Shiawassee County commissioners accused of violating Open Meetings Act
Hazard pay discussion happened during closed session
CORUNNA, Mich. (WILX) - Most members of the Shiawassee County Board of Commissioners are ordered to appear in a Genesee County courtroom Monday morning.
They are accused of violating the Open Meetings Act.
The lawsuit comes after commissioners approved thousands of dollars of hazard pay from the American Rescue Plan, including for themselves. The discussion for the payments happened in a closed session during Thursday’s meeting.
Commissioners not named in the lawsuit said they weren’t surprised.
“It’s not the first time Shiawassee County has been sued over this,” said Marlene Webster, Shiawassee County Commissioner.
Commissioners Jeremy Root, Gary Holzhausen, Brandon Marks, Cindy Garber and John Plowman are named in the lawsuit.
Webber and Gregory Brodeur weren’t named in the lawsuit. Brodeur wasn’t at Thursday’s meeting.
“I questioned the validity of going into closed session on Thursday night. I still question that. I can’t talk a lot about that,” Webber told News 10.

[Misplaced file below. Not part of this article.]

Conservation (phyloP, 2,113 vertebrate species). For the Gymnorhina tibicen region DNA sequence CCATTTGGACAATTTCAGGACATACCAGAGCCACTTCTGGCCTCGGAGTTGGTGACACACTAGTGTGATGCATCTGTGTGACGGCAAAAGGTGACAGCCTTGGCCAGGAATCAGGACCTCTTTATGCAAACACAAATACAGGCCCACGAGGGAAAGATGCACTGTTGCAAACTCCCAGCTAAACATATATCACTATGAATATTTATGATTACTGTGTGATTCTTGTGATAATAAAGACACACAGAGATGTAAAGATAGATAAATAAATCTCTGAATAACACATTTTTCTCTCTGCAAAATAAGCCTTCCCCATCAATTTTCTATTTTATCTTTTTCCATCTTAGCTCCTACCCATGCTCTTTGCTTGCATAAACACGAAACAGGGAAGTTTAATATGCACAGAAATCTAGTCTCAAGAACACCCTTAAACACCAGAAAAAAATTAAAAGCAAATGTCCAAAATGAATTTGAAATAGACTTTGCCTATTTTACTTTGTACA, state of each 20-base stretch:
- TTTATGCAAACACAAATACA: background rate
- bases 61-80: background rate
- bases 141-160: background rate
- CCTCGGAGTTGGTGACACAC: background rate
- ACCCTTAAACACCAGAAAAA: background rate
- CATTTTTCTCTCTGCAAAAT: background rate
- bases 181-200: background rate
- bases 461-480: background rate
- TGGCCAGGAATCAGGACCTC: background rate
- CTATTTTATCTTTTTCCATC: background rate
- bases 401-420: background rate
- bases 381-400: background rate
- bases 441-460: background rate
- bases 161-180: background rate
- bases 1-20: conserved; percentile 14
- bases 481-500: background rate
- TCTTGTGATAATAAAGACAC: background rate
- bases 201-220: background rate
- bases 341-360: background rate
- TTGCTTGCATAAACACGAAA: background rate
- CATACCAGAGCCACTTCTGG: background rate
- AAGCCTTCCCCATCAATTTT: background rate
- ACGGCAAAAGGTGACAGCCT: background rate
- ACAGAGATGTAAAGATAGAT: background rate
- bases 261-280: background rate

Philip Ellison represents the resident who filed the lawsuit. He said the lawsuit questions the process commissioners used to award themselves thousands of dollars of COVID relief money.
“They did not follow the requirements necessary to hold open and transparent decision making processes,” said Ellison.
Commissioners voted on paying county employees an average bonus of $2,148 Thursday. Brodeur, Holzhausen, Garber and Webber received $5,000 each. Marks and Plowman received $10,000 each while Root received $25,000.
Commissioners’ base pay is $10,000 a year, plus a per diem based on how many meetings they attend.
Now, Ellison is asking a judge to order them to return the bonus and start the process over.
“The lawsuit itself might result in the board reaffirming exactly what they’ve done. At least the process would be open and transparent,” said Ellison.
Since court employees got the bonuses as well, the case has been transferred to Genesee County. A hearing is scheduled at 11:30 a.m. Monday. News 10 reached out to commissioners named in the lawsuit, but no one responded to interview requests.
Late Friday, Shiawassee County Prosecuting Attorney Scott Koerner issued a statement saying all elected officials agreed to return their hazard payments.
That was followed soon after by a press release from the Shiawassee Board of Commissioners.
“The commissioners deeply regret that this gesture has been misinterpreted, and have unanimously decided to voluntarily return the funds to the County,” the board wrote. “Pending additional guidance from the State of Michigan.”
Koerner didn’t believe the payments were constitutional.
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